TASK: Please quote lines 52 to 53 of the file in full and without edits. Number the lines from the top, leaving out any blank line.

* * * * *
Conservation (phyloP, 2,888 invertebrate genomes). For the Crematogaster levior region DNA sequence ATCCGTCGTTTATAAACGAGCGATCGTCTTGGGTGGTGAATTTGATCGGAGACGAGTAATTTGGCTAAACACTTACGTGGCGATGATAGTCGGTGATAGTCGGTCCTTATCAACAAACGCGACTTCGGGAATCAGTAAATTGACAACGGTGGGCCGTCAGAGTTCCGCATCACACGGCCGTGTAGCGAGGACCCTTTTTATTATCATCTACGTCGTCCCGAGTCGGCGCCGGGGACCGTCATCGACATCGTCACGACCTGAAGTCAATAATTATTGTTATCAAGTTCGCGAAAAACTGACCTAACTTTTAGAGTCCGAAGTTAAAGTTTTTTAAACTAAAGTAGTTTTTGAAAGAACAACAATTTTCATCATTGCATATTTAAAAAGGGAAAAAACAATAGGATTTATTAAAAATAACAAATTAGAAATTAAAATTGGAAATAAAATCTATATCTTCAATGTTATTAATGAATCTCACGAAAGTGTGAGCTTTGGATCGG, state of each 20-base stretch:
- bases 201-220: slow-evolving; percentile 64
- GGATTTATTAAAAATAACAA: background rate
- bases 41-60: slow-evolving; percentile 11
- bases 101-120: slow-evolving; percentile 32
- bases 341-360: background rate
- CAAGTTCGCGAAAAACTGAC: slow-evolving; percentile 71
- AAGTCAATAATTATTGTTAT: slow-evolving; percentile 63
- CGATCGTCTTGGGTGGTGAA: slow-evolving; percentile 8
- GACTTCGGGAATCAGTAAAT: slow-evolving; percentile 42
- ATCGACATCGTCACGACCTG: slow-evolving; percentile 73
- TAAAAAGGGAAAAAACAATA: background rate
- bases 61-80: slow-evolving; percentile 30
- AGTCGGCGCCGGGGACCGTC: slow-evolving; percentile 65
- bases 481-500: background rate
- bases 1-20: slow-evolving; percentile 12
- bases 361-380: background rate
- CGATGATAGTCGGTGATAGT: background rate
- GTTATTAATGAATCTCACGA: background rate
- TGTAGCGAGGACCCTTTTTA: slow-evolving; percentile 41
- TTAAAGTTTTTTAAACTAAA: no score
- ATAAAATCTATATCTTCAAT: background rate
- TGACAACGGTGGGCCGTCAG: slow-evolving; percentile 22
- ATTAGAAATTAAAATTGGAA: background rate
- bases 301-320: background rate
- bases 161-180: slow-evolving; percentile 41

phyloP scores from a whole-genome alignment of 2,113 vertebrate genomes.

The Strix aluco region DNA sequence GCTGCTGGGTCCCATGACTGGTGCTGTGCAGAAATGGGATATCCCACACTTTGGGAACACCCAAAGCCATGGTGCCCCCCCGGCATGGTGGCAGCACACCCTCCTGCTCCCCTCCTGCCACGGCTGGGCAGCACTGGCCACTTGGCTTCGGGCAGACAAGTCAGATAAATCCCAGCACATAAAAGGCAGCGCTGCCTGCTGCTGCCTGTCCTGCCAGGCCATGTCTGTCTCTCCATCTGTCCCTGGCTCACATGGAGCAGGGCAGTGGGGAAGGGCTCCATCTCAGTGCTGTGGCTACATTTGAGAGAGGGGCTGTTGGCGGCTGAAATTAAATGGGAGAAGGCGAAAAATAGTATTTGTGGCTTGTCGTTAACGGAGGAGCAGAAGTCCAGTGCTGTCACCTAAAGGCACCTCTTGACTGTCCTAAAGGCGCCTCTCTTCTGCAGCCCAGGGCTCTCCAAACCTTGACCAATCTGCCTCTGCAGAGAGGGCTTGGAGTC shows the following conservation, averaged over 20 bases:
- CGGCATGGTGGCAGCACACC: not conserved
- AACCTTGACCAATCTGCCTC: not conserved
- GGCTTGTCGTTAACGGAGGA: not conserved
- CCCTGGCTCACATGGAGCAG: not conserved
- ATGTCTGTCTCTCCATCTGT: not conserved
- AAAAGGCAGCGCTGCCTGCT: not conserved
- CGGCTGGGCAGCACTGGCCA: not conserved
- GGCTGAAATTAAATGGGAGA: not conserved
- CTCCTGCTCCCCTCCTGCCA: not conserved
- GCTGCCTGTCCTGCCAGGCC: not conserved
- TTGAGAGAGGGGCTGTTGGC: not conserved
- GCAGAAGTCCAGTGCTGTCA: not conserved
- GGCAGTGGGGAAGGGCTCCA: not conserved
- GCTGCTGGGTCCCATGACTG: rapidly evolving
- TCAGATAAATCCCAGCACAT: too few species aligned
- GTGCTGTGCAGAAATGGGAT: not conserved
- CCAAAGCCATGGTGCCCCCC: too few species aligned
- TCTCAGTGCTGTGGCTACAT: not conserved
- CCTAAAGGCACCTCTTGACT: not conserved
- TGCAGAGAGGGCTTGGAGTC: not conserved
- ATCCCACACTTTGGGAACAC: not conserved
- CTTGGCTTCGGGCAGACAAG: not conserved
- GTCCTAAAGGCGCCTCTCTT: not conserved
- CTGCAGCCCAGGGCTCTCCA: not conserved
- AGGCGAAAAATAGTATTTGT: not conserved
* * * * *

- CTGCAGCCCAGGGCTCTCCA: not conserved
- AGGCGAAAAATAGTATTTGT: not conserved